Page images

treated in an exhaustive and able manner by Dr. Brentano, in his learned and outspoken essay, in five parts, prefixed to the valuable work on 'English Gilds,' edited, with notes, by the late Mr. Toulmin Smith, and published by the Early English Text Society. Many differences of opinion may be observed between the learned doctor of Bavaria and the able editor of the Ordinances of the Gilds’; it has been my endeavour to give such a concise and careful abstract of the history of these ancient precursors of the modern trade-unions as will present an accurate view of the main features of those highly interesting societies in Early Britain, and in the Middle Ages, when they were so fully developed and organised. The term 'Gild' is preserved as used by the English Text Society. Modern trade-unionism cannot be properly understood or rightly appreciated except by a careful study of their early prototypes, the English gilds. The whole of this part of my subject has been based on Dr. Brentano's essay, but I have compared his statements with the charters and ordinances given by Mr. Toulmin Smith, and with the notes and introduction by Miss Lucy Smith, which also differ in some respects from the views enunciated by Dr. Brentano; this portion has been supplemented with further particulars from other sources.

The treatise which has attempted to deal with the modern phase of trade-unionism in its most complete form is 'The Trades' Unions of England,' by M. le Comte de Paris, edited by Mr. Thomas Hughes, Q.C., published in 1869. It is not altogether accurate, but it is a most creditable production, and especially when we consider that it was written by a foreigner. There are a few quaint errors in the book, but the tone is good and wholesome throughout, very different from that found in other books written by some Englishmen.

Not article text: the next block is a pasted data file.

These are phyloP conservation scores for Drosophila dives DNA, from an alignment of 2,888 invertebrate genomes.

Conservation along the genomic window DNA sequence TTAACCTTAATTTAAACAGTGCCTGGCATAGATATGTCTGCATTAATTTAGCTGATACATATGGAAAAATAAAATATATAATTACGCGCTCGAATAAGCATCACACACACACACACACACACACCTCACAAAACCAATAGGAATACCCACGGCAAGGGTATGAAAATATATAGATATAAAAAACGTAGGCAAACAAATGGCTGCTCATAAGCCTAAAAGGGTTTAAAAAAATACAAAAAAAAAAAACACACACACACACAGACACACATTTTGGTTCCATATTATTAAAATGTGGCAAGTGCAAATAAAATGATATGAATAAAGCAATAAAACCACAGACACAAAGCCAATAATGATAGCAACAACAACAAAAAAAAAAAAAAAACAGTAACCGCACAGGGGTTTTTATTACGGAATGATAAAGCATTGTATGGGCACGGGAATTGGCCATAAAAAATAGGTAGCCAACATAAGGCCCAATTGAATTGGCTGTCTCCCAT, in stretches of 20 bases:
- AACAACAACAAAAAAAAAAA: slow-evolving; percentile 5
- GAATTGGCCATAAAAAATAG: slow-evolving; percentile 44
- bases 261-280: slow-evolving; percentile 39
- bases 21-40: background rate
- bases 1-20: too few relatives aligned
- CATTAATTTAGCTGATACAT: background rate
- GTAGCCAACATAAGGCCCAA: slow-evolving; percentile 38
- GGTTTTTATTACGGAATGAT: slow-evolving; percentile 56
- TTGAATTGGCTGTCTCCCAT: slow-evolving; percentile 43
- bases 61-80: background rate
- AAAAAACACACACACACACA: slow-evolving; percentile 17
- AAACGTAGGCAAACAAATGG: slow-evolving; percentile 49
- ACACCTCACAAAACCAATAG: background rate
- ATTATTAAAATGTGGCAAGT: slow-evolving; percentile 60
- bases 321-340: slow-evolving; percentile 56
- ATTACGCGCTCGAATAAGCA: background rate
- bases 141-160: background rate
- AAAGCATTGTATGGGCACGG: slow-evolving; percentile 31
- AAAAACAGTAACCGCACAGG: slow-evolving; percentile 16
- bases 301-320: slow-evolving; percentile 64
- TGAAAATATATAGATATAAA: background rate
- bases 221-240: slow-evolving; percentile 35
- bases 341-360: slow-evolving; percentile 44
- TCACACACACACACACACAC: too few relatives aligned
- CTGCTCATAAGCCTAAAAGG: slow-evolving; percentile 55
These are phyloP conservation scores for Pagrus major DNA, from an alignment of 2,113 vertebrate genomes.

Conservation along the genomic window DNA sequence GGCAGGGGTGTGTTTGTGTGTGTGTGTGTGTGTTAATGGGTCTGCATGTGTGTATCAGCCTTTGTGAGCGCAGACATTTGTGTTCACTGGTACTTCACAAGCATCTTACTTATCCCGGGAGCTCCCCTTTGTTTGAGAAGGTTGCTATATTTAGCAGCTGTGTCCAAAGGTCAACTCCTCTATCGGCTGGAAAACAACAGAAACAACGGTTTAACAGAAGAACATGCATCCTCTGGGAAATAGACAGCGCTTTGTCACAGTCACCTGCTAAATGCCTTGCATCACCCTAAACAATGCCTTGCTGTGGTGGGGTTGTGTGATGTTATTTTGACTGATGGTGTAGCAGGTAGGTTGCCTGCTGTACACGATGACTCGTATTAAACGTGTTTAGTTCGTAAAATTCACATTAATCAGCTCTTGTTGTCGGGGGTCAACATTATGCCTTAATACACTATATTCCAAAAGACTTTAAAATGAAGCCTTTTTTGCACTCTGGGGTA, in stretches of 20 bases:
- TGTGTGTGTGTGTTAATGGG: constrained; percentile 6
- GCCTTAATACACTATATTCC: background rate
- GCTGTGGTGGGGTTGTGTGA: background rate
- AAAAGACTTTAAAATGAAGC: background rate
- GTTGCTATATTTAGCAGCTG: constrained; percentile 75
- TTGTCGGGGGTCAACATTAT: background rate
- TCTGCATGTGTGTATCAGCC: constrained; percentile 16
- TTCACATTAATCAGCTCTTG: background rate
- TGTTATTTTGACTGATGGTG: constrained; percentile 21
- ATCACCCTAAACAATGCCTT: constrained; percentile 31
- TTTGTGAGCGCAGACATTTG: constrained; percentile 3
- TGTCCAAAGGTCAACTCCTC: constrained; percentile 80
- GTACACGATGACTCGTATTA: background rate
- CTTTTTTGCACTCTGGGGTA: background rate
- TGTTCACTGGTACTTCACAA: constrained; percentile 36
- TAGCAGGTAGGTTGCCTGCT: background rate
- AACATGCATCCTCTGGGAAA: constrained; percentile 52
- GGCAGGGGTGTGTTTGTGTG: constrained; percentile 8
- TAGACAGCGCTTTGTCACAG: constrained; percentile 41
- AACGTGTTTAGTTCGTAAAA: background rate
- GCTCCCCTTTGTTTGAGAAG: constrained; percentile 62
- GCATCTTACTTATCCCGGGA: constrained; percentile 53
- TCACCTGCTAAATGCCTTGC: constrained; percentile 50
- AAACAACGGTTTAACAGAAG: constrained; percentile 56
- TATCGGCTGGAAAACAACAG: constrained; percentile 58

The volume by Mr. Thomas Brassey, M.P., entitled Work and Wages,' deals only in a general sense with the question of trade-unions, but it contains much valuable matter, especially with regard to the cost of labour both at home and abroad, and he did good service to the working men of England by its publication, for which they cannot be too thankful.

The elaborate work 'On Labour,' by Mr. W. T. Thornton, is more ambitious; it deserves careful study on account of the new aspects which he has presented of some of the doctrines of political economists; but he has accepted and endorsed many exploded theories and statements in regard to trade-unions which a little further research would have shown him to be unfounded. Some of these are examined and exposed in various parts of the present work; taken, however, as a whole, Mr. Thornton deserves great credit for his labours; the tone of his book is healthy, vigorous, and, in so far as he saw the question, impartial.

The most valuable contributions to the literature of trade-unions are the papers contributed to the 'Fortnightly Review' by Mr. Frederic Harrison ; they are marked by great ability, originality, and research, and have contributed not a little to the altered tone in the English press with regard to those institutions. Mr. J. M. Ludlow has also given valuable assistance towards the elucidation of many knotty points in the labour

controversy by his articles in Macmillan's Magazine,' the ‘Fortnightly Review, and other papers, while in the little book entitled the Progress of the Working Classes,' the joint production of Mr. Ludlow and Mr. Lloyd Jones, there is a mass of useful and interesting facts and historical matter touching their social advancement not to be found elsewhere.

Many of the authorities consulted and freely used in the preparation of this volume, will be found in the Appendix ; this has been done to avoid constant repetition in the text, and the use of footnotes. It is hoped that this general acknowledgment will suffice.